4 out of 4 stars
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Many people often wonder whether anything good can come out of a desert. While this isn’t well known, a baobab tree, which grows in the desert, has several benefits. The Talking Baobab Tree by an award-winning author and illustrator, Nelda LaTeef is a fictional children’s book that aims to not only entertain but also teach children about the importance of morality.
With only twenty-three pages, this book captures the adventure of a rabbit in the desert. It is written from the third person’s point of view, and in the simple past tense. The book also contains illustrations on each page.
The story has three main characters: the rabbit, the baobab tree, and the hyena. It begins with Johari, the rabbit, being lost and trapped in the blazing desert. Then fate smiles upon her and she sees the most enormous trunk she had ever seen. She eventually finds a shade and falls asleep. Then, upon waking up, she hears a deep booming voice inquiring, “Did you have a good nap?” Johari becomes very surprised and scared. She, however, later learns that it was the baobab tree. What did the tree want? Was the rabbit hurt? Read this book to find out.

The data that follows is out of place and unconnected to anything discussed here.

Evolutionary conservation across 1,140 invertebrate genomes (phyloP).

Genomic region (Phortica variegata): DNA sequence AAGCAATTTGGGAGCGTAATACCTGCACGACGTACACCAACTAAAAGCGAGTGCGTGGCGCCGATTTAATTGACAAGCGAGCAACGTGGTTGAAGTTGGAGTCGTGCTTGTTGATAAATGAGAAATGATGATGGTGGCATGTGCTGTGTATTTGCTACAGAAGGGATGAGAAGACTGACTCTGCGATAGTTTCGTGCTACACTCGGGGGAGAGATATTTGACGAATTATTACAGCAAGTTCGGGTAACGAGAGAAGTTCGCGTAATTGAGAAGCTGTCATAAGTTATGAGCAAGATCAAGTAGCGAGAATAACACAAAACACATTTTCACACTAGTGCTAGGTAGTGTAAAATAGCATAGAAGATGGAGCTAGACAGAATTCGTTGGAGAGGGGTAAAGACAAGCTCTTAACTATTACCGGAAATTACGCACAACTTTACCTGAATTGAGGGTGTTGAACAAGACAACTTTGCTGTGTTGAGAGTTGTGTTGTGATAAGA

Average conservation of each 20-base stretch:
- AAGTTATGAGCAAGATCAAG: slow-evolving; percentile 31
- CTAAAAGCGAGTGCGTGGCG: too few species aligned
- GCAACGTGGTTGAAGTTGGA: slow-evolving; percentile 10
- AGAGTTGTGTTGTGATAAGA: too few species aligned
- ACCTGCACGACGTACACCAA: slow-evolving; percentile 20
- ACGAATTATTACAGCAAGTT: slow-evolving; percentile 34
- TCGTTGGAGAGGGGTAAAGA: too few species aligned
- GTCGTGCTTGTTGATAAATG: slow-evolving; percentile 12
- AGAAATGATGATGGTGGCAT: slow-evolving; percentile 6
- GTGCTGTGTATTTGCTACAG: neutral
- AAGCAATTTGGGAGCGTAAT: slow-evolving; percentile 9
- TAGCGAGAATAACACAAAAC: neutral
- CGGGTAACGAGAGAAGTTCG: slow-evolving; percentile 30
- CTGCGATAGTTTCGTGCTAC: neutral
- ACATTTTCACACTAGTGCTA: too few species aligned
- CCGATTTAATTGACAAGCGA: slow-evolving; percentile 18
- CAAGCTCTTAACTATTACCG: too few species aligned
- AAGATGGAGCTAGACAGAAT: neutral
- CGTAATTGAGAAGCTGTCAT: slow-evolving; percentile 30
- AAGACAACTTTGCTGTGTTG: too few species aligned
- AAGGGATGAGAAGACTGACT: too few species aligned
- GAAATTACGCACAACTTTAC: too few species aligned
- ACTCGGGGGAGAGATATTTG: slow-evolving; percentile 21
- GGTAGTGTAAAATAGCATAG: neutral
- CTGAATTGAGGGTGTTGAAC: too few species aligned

I liked several things about this book. First, the book contains some information that even adults will find amazing. For instance, few people know that a baobab tree has a fruit and that this fruit has up to six times as much Vitamin C content as an orange fruit. Second, it is very easy to read because of the use of simple vocabulary, is full of visually appealing illustrations, and has several lessons to learn. Some of these lessons include the importance of asking questions as a way of acquiring knowledge and the importance of trust and loyalty. The book also has several proverbs and wise sayings, which will instill wisdom in the minds of its readers. Since I didn’t find any grammatical errors while reading, this book was exceptionally edited.
In conclusion, this is a brilliant book. I enjoyed reading it. The only flaw I noticed is that, since its target audience is children between the age of eight and thirteen years old, the font used was very tiny. Children of this age group will find it hard to read it. Despite this flaw, I rate it 4 out of 4 stars. This is because the flaw didn’t affect my enjoyment of the book at all. I recommend it to children below the age of thirteen. However, because of its tiny fonts, some children may need guidance from their parents or teachers to fully enjoy their reading. I can’t think of any groups of people who wouldn’t enjoy the book.
The Talking Baobab Tree
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